- Playa Hermosa (25 km, 30 mins)
- Samara (106 km, 1.5 hrs)
- Tamarindo (68 km, 1.25 hrs)
- Nosara (116 km, 2.5 hrs)
Costa Rica is expensive compared to other countries in Central America, but no matter your travel style Costa Rica has something for everyone. All budgets will enjoy Costa Rica if you take the time to find what suits your travel interests and wallet best.
Accommodation rates increase in established tourist regions (Manuel Antonio, Tamarindo, Arenal) and during the high season. Therefore, if you are looking for a budget-friendly week in Costa Rica, traveling during the low season (May- Nov.) and avoiding the holiday season is recommended.
Choose a budget option
Backpacker Travel– Expect to camp, stay at hostels and guest houses for about $15-$40 USD a night. Hostel Geeks Website has a lot of great options for hostels in Costa Rica.
Comfort Travel – The comfort traveler will want a hot shower and air-condition usually found at most properties rated three stars and above. Rooms in this budget typically cost $80 -$250 USD a night. I enjoyed staying at Hotel Costa Verde near Antonio Manuel National Park and Croc’s Resort and Casino on Jaco Beach.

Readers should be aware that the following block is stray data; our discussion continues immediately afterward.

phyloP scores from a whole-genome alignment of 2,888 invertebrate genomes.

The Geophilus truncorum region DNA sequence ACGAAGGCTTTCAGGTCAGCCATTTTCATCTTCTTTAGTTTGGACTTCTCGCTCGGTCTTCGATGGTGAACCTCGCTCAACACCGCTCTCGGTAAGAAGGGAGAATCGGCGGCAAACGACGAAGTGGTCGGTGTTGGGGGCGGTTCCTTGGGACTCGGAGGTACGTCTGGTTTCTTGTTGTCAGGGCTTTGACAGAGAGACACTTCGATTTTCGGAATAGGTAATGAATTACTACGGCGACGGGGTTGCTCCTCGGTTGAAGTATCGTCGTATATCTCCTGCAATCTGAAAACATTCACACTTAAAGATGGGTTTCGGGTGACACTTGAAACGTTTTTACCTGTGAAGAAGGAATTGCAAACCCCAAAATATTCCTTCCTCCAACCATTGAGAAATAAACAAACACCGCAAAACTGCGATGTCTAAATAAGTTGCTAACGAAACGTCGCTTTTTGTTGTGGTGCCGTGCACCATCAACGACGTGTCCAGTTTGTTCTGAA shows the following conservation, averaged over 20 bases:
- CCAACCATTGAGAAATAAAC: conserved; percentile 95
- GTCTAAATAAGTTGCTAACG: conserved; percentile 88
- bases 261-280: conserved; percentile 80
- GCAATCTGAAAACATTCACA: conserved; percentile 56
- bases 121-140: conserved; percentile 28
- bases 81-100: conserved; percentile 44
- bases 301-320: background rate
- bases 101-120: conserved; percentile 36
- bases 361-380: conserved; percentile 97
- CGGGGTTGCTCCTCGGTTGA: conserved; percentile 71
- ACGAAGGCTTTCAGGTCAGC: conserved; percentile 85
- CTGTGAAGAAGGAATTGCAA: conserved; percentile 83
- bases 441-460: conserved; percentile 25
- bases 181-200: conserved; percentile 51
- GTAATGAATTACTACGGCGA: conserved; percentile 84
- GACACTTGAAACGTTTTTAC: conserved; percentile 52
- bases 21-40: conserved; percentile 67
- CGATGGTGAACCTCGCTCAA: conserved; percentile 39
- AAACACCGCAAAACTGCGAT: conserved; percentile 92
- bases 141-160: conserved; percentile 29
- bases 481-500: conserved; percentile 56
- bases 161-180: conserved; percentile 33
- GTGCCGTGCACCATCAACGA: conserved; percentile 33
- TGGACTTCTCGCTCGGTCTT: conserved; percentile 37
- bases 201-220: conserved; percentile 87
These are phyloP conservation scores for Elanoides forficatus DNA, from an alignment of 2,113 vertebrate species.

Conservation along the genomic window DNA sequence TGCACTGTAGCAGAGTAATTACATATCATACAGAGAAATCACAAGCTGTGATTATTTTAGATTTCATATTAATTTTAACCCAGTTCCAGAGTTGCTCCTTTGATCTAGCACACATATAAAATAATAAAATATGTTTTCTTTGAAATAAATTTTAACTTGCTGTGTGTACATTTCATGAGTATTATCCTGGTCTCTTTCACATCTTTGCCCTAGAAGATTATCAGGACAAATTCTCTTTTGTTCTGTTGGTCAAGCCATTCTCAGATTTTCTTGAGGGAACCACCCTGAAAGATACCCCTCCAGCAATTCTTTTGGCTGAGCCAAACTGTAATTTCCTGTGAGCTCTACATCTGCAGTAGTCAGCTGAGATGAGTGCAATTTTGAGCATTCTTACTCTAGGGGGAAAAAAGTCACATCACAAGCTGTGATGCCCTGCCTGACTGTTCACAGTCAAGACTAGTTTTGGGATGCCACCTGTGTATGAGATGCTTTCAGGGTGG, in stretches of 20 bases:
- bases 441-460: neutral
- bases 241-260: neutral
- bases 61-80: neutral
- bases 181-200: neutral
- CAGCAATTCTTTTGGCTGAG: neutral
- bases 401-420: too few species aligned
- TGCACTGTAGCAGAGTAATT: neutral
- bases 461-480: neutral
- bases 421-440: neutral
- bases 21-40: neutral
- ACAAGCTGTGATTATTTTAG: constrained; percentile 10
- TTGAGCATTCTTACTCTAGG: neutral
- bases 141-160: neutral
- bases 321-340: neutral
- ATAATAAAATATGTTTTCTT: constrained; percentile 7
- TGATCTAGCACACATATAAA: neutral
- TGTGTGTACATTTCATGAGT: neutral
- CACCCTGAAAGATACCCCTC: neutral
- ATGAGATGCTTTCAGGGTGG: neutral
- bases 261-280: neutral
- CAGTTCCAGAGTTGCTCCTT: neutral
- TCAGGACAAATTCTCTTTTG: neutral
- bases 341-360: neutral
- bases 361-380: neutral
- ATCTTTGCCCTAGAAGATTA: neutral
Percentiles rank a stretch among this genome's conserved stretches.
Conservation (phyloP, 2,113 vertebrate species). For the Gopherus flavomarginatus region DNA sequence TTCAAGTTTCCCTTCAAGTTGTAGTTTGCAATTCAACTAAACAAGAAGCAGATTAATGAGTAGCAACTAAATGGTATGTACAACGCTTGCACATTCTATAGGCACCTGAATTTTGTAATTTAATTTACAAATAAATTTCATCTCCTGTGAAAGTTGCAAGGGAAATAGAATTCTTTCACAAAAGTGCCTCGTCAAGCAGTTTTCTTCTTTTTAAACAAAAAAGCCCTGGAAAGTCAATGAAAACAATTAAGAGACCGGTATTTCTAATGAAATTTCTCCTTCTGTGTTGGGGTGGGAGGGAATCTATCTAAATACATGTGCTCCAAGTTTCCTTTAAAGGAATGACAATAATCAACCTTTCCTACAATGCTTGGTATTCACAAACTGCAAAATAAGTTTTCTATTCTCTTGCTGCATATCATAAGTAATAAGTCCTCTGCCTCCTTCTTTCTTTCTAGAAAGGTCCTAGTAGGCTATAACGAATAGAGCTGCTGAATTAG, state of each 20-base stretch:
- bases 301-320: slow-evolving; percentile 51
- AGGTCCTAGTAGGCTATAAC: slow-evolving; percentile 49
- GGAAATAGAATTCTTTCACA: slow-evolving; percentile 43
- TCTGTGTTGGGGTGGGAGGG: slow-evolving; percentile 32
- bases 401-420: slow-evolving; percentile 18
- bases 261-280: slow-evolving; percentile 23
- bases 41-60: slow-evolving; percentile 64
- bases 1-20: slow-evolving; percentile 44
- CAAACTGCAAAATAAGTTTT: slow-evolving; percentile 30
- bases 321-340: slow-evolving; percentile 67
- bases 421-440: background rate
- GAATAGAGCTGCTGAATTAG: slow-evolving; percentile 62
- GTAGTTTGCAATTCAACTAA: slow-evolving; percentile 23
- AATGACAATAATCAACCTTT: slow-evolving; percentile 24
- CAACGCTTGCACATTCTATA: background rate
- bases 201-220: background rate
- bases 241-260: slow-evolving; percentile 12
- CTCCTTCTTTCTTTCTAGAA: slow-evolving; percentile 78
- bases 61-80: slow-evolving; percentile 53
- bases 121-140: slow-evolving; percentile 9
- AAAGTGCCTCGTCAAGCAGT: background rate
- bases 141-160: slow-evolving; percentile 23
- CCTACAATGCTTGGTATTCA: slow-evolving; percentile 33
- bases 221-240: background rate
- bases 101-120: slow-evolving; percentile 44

Luxury Traveler– Many properties are sprinkled throughout Costa Rica with all the comforts of home + amazing amenities and unique atmospheres. Luxury, five-star properties start around $300 USD a night and go up from there.
There are many ways to get around Costa Rica, including taxis, public buses, small planes, and Uber (sort of). You will want to decide what airport you are flying into and where you are going first before determining what type of transportation will work best for you.